The coming XPocalypse and five things Microsoft can do to prevent it

The coming XPocalypse and five things Microsoft can do to prevent it

Summary: It is in Microsoft's best interests, as well as those of their customers, to take some steps to prevent the XPocalypse.


The risk to Microsoft

There's no doubt Microsoft has been trying to move consumers off of Windows XP since the early Vista days. As Ed's chart shows, the company has been moderately successful, in that Windows 7 usage as a percentage of all PC operating system usage now exceeds XP 45 percent to 33 percent.

There's also no doubt, as I discussed above, that Microsoft has the right, like any company, to abandon its XP users, especially since it really has spent more than half a decade trying to get them to move on.

But having the right to do something doesn't mean it's right to do something. And it also doesn't mean that there won't be unintended consequences. Here's one example.

If you think Microsoft has gotten bad PR for the Surface RT and how buyers confuse it with a real Windows machine, you haven't seen anything yet when it comes to abandoned Windows XP users.

What happens when families start losing their entire life savings because their XP machines were hacked? Up until now, you could point your fingers at the users and blame them for not upgrading. But once upgrading is unavailable, it's inevitable that Microsoft will get blamed. The bad PR for Microsoft and the stories of Microsoft's security failings will be epic.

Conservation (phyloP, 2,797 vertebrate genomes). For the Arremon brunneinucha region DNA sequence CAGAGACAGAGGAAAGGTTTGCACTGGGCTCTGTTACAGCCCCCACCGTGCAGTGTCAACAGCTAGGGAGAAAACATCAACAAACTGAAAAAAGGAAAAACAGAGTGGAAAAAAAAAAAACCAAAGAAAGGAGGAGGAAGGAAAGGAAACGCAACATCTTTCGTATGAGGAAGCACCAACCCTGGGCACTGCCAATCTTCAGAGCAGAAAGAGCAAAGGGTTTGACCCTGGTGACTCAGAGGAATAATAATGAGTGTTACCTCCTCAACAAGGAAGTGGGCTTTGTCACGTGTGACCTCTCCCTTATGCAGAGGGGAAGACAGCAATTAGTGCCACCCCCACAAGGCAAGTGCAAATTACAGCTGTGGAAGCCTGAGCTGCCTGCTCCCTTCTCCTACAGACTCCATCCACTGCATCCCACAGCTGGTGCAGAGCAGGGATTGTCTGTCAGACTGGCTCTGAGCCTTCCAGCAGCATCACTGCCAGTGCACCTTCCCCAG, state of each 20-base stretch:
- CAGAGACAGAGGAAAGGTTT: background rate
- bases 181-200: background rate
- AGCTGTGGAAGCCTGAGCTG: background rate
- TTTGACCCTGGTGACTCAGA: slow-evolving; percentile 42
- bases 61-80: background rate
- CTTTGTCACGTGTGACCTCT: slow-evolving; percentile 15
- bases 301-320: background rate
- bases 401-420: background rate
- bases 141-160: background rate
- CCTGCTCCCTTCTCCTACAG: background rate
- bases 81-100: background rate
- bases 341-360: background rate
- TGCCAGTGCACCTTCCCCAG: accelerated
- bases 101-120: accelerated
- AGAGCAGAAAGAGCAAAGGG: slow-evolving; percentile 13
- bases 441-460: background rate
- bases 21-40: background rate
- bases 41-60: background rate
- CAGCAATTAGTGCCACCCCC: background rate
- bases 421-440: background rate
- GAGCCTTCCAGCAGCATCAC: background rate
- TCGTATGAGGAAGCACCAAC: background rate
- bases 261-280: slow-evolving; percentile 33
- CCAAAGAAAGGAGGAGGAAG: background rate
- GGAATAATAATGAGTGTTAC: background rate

It is therefore in Microsoft's best interests, as well as those of their customers, to take some steps to prevent the XPocalypse.

Five things Microsoft can do to prevent XPocalypse

I promised you five things Microsoft can do, and here they are:

1. Build a final, ultimate roll-up XP service pack: This is probably the easiest and most practical. Today, we can download roll-up service packs and apply them outside of the Windows Update process. Just as soon as Microsoft finishes their last patches for XP, they can create a downloadable SP4 and make it available on their Web site in perpetuity.

2. Keep patching XP for XPloits: We know how desperately Microsoft wants to move on, but if they do, XP will continue to be subject to ever-worsening exploits. The company has roughly $77 billion in annual revenue and almost 100 thousand employees. If they can devote an entire team to the universally-hated Bing Bar, they can keep a small team of dedicated security patchers updating XP and keeping their laggard customers safe.

3. Offer another great Windows 8 upgrade deal: Back when Windows 8 was launching, Microsoft offered a $39.99 upgrade deal to Windows 8. Now, however, if you want to upgrade an XP machine from XP to Windows 8.1, you're going to pay a minimum of $119.